That was the day I discovered, I could go to lunch with people drinking, laugh, joke, and have fun without drinking myself. This may seem a simple thing for most but for me it was a milestone for sure. I did it because Jim was there for me. He used common sense and scripture to show me that I was a new creation in Christ and that the habits of the old man really could be left behind. I had a great time at the lunch and couldn’t wait to tell Jim when I got back in my car. He congratulated me and I thanked him profusely for his guidance.
After that day Jim was my friend, accountability partner, and brother in Christ. He supported me in my recovery when I was extremely vulnerable. He counseled me regarding my sobriety, faith and thought life. Jim always brought me back to the word of God to show me who I was in Christ and what I should do. We talked on the phone regularly supporting one another.
Shortly after this, Jim’s health took a very bad turn. His liver was diseased and without a transplant he would die. Through tears Jim announced that He was going to Florida to see about getting treatment and possibly a transplant. He was worried about his health but he was greatly saddened having to leave his church and the recovery group. After Jim left we talked on the phone a few times and he shared that the transplant wasn’t going to happen but he was trying to be positive and saying that everywhere he was going he was wearing his I Love Jesus that and he was sharing the gospel with the doctors down there. I was greatly saddened by what this meant but proud that Jim was staying faithful.
A few months ago Jim returned to New York. I remember seeing him at church for the first time in months and rushing to embrace him. His countenance was somewhat jaundiced and you could see he was in a great deal of pain but he smiled and hugged me tight when he saw me telling me that I looked good. I told him that I was on the leadership team for Celebrate and invited him to come.
Jim was in a lot of pain but he did come to group one more time. It pained me greatly to see that the disease had taken so much out of him and I could see he wasn’t going to last much longer. That night I hugged Jim and told him I loved him knowing I wouldn’t see him again. I started praying for God to take him home.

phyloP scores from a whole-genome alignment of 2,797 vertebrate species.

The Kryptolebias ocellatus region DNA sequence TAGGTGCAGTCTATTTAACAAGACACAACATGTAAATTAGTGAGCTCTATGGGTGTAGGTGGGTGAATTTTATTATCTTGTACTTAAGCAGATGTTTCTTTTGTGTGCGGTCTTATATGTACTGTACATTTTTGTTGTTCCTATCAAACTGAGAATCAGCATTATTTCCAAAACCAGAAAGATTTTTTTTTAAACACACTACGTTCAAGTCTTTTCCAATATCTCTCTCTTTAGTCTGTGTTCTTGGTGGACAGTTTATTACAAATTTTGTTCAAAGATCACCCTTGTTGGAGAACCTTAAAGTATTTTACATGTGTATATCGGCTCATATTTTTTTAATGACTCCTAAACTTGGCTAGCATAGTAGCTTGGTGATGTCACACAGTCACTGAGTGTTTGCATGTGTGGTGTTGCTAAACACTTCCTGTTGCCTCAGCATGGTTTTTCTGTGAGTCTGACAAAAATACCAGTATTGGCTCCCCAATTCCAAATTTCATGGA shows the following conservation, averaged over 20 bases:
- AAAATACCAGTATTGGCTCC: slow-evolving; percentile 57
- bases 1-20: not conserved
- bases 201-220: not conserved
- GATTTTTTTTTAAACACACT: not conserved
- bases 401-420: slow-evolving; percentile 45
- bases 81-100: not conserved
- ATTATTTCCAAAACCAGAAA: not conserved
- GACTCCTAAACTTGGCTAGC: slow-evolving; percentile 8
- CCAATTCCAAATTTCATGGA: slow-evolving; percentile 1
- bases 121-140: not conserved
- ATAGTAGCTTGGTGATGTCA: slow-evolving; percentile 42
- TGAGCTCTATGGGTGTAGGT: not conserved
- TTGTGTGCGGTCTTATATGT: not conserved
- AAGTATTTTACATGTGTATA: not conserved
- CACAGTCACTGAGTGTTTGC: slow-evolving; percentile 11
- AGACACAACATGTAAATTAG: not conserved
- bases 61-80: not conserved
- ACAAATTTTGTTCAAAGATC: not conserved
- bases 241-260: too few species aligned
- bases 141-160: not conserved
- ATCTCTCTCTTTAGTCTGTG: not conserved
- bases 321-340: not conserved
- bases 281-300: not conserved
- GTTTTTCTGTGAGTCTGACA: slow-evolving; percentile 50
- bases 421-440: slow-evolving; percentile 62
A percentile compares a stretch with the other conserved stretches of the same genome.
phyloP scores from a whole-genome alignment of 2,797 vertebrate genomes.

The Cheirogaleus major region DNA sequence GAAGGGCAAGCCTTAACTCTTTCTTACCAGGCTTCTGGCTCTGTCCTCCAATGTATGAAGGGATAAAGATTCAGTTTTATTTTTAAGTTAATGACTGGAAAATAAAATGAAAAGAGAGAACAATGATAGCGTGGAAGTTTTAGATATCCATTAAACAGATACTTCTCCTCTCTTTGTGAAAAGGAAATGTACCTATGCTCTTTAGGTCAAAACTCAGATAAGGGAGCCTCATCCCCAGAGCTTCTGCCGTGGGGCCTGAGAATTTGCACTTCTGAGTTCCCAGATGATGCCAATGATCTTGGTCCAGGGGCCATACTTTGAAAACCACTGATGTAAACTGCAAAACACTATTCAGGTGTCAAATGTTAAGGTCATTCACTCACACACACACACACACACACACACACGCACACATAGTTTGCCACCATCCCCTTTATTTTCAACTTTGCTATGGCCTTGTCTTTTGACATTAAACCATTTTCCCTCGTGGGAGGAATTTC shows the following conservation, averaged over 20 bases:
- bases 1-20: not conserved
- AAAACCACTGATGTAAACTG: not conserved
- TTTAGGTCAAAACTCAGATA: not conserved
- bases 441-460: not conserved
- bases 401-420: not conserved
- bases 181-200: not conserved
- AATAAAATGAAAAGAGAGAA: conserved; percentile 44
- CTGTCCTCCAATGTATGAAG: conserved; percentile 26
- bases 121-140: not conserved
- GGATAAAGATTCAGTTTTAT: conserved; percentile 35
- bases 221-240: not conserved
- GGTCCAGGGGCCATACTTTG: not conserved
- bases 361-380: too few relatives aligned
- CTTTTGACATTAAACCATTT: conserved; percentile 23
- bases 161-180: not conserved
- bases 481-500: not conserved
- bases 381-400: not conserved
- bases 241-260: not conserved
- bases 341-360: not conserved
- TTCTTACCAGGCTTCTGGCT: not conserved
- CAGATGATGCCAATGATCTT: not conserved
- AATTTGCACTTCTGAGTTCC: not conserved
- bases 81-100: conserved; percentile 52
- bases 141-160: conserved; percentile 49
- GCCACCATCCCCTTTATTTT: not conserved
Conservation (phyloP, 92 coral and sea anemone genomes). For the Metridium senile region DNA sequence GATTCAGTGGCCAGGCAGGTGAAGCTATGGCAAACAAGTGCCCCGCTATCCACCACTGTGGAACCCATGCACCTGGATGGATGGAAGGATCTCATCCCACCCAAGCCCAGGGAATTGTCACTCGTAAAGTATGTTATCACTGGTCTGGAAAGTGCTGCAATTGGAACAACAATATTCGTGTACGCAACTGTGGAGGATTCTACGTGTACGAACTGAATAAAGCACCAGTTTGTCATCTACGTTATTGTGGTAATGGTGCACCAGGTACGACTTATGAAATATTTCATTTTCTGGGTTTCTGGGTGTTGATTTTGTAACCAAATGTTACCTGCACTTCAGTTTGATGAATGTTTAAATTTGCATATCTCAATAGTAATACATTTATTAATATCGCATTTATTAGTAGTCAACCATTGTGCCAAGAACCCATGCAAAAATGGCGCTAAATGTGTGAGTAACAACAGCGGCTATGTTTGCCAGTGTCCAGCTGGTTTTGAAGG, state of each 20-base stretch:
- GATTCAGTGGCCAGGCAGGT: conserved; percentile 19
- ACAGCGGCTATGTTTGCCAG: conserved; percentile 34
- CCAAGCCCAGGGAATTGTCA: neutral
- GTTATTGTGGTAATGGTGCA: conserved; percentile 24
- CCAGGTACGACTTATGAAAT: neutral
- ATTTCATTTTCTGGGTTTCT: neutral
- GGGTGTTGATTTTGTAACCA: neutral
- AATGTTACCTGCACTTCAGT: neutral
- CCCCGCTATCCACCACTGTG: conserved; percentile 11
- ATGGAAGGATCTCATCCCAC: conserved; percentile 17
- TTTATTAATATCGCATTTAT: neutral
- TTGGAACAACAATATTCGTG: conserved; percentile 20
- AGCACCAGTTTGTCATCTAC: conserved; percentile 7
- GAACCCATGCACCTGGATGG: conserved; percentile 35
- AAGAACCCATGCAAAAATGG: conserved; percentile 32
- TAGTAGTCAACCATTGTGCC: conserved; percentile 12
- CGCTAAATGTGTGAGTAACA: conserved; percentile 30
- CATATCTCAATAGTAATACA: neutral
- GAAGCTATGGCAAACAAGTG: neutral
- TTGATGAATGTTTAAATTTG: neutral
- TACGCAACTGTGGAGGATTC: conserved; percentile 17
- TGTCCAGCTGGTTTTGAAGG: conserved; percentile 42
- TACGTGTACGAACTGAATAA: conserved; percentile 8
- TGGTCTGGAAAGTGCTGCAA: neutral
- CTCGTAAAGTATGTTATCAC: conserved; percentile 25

In December, Jim went to St. Peter’s Hospital. On December 22nd, Jim died.
Obituaries list who you are related to, who died before you and who you left behind. They sometimes tell you where you went to school, where you worked, and what your hobbies were. They rarely give you any idea of the deceased’s status with God. Jim’s tells of his active participation in his church, his love of the Bible, and his time ministering to people in recovery.
When I heard the news of his passing, I was sad but immediately thought that Jim was in heaven with Jesus and that his suffering ended the moment his life passed here on earth. I pushed away my tears and laughed thinking of Jim restored and new in heaven with a smile from ear to ear dancing on the streets of gold.
I miss my friend but he helped me when I needed him and I know he is in a better place now.
Jim didn’t just die and cease to exist. Jim went home to be with the Lord in paradise.
I’ll see you there. Brother.
For those reading this, please don’t be remembered for your love of a baseball or football team, a hobby, or where you worked. Be remembered for the love you had for God and how you shared it with others, like my friend Jim did.
Colossians 3:1-2 “If then you were raised with Christ, seek those things which are above, where Christ is, sitting at the right hand of God. ”